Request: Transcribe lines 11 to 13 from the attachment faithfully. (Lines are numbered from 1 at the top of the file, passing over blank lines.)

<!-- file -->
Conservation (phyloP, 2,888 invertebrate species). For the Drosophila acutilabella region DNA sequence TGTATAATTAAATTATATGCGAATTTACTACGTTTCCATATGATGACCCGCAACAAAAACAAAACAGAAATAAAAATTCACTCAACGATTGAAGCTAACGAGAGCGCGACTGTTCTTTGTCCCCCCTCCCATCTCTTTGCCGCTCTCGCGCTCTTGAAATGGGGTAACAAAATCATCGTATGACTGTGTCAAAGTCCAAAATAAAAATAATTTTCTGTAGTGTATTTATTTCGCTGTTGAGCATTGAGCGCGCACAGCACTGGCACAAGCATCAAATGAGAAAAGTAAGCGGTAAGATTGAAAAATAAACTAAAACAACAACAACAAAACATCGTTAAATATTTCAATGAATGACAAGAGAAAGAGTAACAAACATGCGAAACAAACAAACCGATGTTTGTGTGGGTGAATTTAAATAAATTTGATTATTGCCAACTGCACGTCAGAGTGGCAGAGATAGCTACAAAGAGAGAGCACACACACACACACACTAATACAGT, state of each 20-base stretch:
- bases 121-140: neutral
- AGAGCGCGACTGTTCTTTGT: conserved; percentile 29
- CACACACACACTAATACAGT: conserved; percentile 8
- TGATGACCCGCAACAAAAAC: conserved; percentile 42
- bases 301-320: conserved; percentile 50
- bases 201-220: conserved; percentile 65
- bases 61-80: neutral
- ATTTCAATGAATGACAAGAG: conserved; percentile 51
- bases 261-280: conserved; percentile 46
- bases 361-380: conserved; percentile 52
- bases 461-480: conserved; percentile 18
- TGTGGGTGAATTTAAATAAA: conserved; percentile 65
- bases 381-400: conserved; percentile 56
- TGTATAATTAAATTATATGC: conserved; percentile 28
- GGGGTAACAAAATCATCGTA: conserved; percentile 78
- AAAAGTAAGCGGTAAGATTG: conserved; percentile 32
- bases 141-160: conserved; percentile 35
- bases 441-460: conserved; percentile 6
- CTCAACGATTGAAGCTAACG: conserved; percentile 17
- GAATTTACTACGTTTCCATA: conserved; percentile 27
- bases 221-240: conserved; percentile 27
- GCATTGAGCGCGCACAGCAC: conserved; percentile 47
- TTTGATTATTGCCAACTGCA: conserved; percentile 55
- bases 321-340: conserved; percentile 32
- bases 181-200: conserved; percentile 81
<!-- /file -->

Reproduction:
- bases 361-380: conserved; percentile 52
- bases 461-480: conserved; percentile 18
- TGTGGGTGAATTTAAATAAA: conserved; percentile 65